Test image 2005. In County Hall London
Image in development. 2006
image 2002 Pilgrims (c) stanza
Art as practice based research
In a series of seminars, "Tate Encounters Research in Progress", at Tate Modern, the question was asked "To what extent does the web visitor have agency to 'act back' or to 'author' their interactions with museum websites? How is new media being conceived as an 'interpretative' or 'augmenting' dimension of the museum experience and with what effects?
Public Domain will access and analyze available data relating to gallery spaces and public interactions to make informed, interpretive media artworks by deploying wireless sensor networks to gather various types of data in the gallery and to collect (temperature, humidity, barometric pressure, noise, proximity measuring). The information will be incorporated into generative artworks and online visualizations of the gallery that will change over time. In addition artworks using CCTV surveillance systems in the gallery to trace public interaction patterns using software in existence and to create new software and new algorithms.
The institutions can grow into a networked system with connected infrastructure and be in touch with measurable visitor experience which could equally be shared used to make artworks and of use for marketing and curatorial perspectives.
Above image show first version mixer software used in another project called Public Domain in 2006 hete in Nottingham
Collecting data and exhibited back in the gallery. 2008 Here at Plymouth Arts Centre.
Collecting CCTV and exhibiting them back in the gallery. 2008 (Visitors to A Gallery)
Made using Stanza software from crowds. see Parallel Reality series.
Public Domain is a cross disciplinary project, involving art and new technologies is experimental form. This will benefit interactive and interface design, fine arts and wireless sensor networks.
Stanza's prototypes and artworks help answer questions about user interaction and create version for types of interfacing with live audiences and real spaces. This kind of investigation through experimental practice based research, new technologies, discourse and debate is part of long term thinking about strategies for audience engagement, visitor experience and sustainability within an ever diminishing public purse.
Creative and marketing staff in public spaces are asking how does user interaction support the brand. They ask again how the users act back, can we use this agency in the space. Public Domain demonstrates this agency.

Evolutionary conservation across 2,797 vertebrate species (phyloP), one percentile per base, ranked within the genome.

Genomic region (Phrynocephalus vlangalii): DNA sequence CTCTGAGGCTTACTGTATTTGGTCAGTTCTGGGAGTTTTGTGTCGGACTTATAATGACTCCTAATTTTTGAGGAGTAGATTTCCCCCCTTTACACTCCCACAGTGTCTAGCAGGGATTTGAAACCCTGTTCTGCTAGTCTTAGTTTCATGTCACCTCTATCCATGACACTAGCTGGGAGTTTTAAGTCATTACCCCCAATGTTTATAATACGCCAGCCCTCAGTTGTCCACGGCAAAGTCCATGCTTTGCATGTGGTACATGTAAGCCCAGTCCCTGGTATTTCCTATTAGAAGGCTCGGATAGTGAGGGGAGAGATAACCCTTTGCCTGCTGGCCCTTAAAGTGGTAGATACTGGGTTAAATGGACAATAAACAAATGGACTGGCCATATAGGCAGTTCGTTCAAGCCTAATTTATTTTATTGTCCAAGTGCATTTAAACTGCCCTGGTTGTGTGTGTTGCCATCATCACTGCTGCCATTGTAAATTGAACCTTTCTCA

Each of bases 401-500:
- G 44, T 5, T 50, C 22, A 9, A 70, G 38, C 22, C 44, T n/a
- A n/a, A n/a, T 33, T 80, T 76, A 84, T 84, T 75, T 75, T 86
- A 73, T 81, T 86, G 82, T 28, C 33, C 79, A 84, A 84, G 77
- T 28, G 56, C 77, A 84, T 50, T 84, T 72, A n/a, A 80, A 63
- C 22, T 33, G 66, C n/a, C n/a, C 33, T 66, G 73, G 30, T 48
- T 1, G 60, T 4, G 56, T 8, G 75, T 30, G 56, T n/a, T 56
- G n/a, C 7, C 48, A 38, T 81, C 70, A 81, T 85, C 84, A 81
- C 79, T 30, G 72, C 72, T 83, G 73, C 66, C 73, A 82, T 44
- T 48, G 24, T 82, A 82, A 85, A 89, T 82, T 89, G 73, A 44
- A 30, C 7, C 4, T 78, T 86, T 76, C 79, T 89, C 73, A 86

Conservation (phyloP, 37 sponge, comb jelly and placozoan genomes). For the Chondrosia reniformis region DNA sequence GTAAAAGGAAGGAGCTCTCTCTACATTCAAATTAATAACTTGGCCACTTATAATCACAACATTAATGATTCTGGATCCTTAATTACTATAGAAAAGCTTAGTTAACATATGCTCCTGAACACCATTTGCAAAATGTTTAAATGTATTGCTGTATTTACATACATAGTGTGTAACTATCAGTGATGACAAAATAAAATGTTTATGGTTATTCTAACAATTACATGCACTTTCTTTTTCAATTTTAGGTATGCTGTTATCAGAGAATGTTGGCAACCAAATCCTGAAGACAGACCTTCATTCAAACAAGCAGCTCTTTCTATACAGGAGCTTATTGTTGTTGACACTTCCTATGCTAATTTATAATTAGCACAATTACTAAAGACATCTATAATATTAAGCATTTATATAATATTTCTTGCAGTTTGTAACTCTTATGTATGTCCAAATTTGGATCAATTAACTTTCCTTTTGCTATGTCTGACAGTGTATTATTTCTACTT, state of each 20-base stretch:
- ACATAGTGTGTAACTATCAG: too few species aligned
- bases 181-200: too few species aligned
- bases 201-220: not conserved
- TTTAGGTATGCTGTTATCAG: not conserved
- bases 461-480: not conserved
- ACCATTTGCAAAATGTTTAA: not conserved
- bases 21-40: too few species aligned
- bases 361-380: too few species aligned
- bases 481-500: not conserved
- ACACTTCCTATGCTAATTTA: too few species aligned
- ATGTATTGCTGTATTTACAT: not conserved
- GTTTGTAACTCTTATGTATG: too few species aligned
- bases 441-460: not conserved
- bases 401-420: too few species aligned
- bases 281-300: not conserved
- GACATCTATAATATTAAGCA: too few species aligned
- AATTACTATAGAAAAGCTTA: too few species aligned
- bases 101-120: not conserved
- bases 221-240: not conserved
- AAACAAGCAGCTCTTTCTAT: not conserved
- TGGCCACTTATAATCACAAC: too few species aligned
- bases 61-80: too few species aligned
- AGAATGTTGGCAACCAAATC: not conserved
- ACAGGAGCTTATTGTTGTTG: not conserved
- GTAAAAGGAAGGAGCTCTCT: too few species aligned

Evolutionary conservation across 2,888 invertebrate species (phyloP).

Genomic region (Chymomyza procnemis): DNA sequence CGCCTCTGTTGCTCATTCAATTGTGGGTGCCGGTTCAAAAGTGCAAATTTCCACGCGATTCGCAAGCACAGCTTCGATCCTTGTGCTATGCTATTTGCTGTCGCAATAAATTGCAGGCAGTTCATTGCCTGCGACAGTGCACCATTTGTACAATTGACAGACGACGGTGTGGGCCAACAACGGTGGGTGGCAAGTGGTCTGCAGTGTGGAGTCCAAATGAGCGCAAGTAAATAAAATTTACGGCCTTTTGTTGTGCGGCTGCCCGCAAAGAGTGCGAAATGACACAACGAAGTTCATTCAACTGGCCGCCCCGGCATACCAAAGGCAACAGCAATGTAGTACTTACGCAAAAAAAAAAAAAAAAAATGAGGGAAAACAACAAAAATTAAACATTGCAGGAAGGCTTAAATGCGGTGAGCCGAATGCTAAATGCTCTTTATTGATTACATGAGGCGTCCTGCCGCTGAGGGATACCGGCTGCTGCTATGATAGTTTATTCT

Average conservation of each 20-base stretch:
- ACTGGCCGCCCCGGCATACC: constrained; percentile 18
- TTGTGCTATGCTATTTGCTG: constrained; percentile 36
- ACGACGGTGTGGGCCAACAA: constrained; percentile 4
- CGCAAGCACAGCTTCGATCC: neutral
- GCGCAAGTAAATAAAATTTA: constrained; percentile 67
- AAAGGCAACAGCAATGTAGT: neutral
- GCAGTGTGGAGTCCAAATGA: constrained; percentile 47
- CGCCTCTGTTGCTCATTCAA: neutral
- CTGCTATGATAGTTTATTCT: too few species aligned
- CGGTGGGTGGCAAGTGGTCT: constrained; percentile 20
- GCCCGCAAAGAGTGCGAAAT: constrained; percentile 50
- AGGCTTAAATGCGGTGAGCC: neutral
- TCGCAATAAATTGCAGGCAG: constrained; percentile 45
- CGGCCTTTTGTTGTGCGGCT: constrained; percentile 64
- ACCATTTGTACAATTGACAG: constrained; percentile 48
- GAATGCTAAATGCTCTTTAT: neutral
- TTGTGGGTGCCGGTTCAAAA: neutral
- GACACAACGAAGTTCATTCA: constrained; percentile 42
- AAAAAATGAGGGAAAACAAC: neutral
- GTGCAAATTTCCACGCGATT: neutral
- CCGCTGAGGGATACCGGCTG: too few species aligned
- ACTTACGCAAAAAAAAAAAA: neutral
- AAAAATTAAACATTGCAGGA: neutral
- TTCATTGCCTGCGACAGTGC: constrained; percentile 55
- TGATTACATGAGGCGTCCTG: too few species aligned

Questions about qualitative analysis of data in gallery space.
For example, ‘Taking Part’, a survey of cultural engagement states; “The Arts Council set out to understand the range of complex, interrelated factors that influence cultural consumption and participation patterns.“ On the other hand, the Arts Marketing Association (AMA) 2008 states: (10) “Arts organizations need to learn how to read and understand 'why' people engage or don't engage with their work on an ongoing basis if they are to continue to exist and thrive". The Tate Encounters: Research in Process (March 2008); Andrew Dewdney asks; “who comes and what is the experience of the user in the museum”. Andrew posed this question in the seminar, “how do the users act back, can we use this agency in the space”?
Public Domain provides evidence of visitor experience from within an artist’s perspective, from within public debate about user engagement, interaction and feedback previously un addressed in the seminars and conferences named above.
The gallery (or museum) is turned into an artwork and the visitor (or audience) into collaborators.
In previous work I focused on the data space. I now aim to focus on the body within the data space. I am now re-mediating the body to ask the question what is the shifting experience of the body and to the body in these new social spaces. I try to exploit the changing dynamics of space as a source for creativity and create meaningful artistic metaphors. I utilize new technologies and integrate new media artworks into the public domain as part of this ongoing research into the visualization of environments. In essence I am researching data as a medium for creativity and how meaningful experiences may result.
The mixing of data and information services allows a “mash up” of ideas an organic form of art within social spaces. This remediation might allow a new social interaction and a new openness in public domain space. The re-contextualizing of data can also allow new public interactions, and new informational services, onto mobile phone, kiosks as well as to online virtual worlds and new output devices.